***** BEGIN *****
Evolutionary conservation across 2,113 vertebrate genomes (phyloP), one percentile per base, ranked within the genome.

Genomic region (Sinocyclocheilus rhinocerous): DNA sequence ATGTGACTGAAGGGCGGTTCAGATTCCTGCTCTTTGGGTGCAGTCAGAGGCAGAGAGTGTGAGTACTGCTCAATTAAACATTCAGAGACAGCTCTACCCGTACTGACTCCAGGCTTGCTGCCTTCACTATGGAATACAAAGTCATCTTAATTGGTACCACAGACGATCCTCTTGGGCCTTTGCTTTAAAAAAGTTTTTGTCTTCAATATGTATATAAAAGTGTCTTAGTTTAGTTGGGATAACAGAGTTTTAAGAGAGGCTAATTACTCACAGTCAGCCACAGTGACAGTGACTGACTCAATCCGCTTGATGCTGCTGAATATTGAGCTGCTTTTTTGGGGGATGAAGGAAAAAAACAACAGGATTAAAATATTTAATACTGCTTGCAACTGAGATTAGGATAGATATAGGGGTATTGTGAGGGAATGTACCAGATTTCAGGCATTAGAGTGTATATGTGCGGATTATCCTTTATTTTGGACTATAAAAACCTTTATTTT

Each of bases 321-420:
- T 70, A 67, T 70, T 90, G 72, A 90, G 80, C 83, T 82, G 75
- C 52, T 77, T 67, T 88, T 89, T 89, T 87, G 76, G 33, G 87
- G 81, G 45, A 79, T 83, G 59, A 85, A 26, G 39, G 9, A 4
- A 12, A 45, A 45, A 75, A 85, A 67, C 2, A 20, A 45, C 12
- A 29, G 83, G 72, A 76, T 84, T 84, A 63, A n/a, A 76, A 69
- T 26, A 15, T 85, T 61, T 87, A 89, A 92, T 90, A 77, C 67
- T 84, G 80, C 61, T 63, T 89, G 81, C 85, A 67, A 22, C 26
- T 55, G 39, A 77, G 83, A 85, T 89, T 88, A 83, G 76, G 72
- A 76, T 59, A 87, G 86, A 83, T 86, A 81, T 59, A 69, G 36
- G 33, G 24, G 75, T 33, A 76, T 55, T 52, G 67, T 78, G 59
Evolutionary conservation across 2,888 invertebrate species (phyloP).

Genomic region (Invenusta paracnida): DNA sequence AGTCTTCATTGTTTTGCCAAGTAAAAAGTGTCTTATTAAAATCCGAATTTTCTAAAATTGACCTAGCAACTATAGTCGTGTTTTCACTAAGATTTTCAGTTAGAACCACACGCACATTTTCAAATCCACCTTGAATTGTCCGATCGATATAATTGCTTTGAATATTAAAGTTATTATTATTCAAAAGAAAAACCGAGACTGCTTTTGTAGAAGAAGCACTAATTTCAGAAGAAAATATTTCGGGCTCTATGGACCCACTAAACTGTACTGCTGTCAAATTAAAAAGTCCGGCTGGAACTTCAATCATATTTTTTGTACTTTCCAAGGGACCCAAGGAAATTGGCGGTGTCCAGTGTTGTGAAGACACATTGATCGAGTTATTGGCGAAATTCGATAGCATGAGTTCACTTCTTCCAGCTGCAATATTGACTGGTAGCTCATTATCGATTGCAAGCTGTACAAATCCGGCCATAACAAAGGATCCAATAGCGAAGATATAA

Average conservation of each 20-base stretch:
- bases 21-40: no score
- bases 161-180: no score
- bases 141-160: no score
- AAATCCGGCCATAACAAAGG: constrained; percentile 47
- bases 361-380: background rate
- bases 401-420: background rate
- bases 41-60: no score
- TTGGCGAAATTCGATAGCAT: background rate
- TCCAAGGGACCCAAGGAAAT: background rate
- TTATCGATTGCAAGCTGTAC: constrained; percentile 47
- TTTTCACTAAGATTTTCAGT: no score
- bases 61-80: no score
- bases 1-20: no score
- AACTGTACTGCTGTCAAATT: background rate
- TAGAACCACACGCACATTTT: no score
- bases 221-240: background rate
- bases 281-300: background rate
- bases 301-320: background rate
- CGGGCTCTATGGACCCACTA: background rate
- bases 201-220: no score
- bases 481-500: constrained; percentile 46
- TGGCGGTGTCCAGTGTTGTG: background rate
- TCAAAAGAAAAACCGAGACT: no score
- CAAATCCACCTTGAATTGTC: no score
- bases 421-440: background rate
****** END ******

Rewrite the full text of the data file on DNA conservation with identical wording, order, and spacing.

Evolutionary conservation across 2,113 vertebrate genomes (phyloP), one percentile per base, ranked within the genome.

Genomic region (Sinocyclocheilus rhinocerous): DNA sequence ATGTGACTGAAGGGCGGTTCAGATTCCTGCTCTTTGGGTGCAGTCAGAGGCAGAGAGTGTGAGTACTGCTCAATTAAACATTCAGAGACAGCTCTACCCGTACTGACTCCAGGCTTGCTGCCTTCACTATGGAATACAAAGTCATCTTAATTGGTACCACAGACGATCCTCTTGGGCCTTTGCTTTAAAAAAGTTTTTGTCTTCAATATGTATATAAAAGTGTCTTAGTTTAGTTGGGATAACAGAGTTTTAAGAGAGGCTAATTACTCACAGTCAGCCACAGTGACAGTGACTGACTCAATCCGCTTGATGCTGCTGAATATTGAGCTGCTTTTTTGGGGGATGAAGGAAAAAAACAACAGGATTAAAATATTTAATACTGCTTGCAACTGAGATTAGGATAGATATAGGGGTATTGTGAGGGAATGTACCAGATTTCAGGCATTAGAGTGTATATGTGCGGATTATCCTTTATTTTGGACTATAAAAACCTTTATTTT

Each of bases 321-420:
- T 70, A 67, T 70, T 90, G 72, A 90, G 80, C 83, T 82, G 75
- C 52, T 77, T 67, T 88, T 89, T 89, T 87, G 76, G 33, G 87
- G 81, G 45, A 79, T 83, G 59, A 85, A 26, G 39, G 9, A 4
- A 12, A 45, A 45, A 75, A 85, A 67, C 2, A 20, A 45, C 12
- A 29, G 83, G 72, A 76, T 84, T 84, A 63, A n/a, A 76, A 69
- T 26, A 15, T 85, T 61, T 87, A 89, A 92, T 90, A 77, C 67
- T 84, G 80, C 61, T 63, T 89, G 81, C 85, A 67, A 22, C 26
- T 55, G 39, A 77, G 83, A 85, T 89, T 88, A 83, G 76, G 72
- A 76, T 59, A 87, G 86, A 83, T 86, A 81, T 59, A 69, G 36
- G 33, G 24, G 75, T 33, A 76, T 55, T 52, G 67, T 78, G 59
Evolutionary conservation across 2,888 invertebrate species (phyloP).

Genomic region (Invenusta paracnida): DNA sequence AGTCTTCATTGTTTTGCCAAGTAAAAAGTGTCTTATTAAAATCCGAATTTTCTAAAATTGACCTAGCAACTATAGTCGTGTTTTCACTAAGATTTTCAGTTAGAACCACACGCACATTTTCAAATCCACCTTGAATTGTCCGATCGATATAATTGCTTTGAATATTAAAGTTATTATTATTCAAAAGAAAAACCGAGACTGCTTTTGTAGAAGAAGCACTAATTTCAGAAGAAAATATTTCGGGCTCTATGGACCCACTAAACTGTACTGCTGTCAAATTAAAAAGTCCGGCTGGAACTTCAATCATATTTTTTGTACTTTCCAAGGGACCCAAGGAAATTGGCGGTGTCCAGTGTTGTGAAGACACATTGATCGAGTTATTGGCGAAATTCGATAGCATGAGTTCACTTCTTCCAGCTGCAATATTGACTGGTAGCTCATTATCGATTGCAAGCTGTACAAATCCGGCCATAACAAAGGATCCAATAGCGAAGATATAA

Average conservation of each 20-base stretch:
- bases 21-40: no score
- bases 161-180: no score
- bases 141-160: no score
- AAATCCGGCCATAACAAAGG: constrained; percentile 47
- bases 361-380: background rate
- bases 401-420: background rate
- bases 41-60: no score
- TTGGCGAAATTCGATAGCAT: background rate
- TCCAAGGGACCCAAGGAAAT: background rate
- TTATCGATTGCAAGCTGTAC: constrained; percentile 47
- TTTTCACTAAGATTTTCAGT: no score
- bases 61-80: no score
- bases 1-20: no score
- AACTGTACTGCTGTCAAATT: background rate
- TAGAACCACACGCACATTTT: no score
- bases 221-240: background rate
- bases 281-300: background rate
- bases 301-320: background rate
- CGGGCTCTATGGACCCACTA: background rate
- bases 201-220: no score
- bases 481-500: constrained; percentile 46
- TGGCGGTGTCCAGTGTTGTG: background rate
- TCAAAAGAAAAACCGAGACT: no score
- CAAATCCACCTTGAATTGTC: no score
- bases 421-440: background rate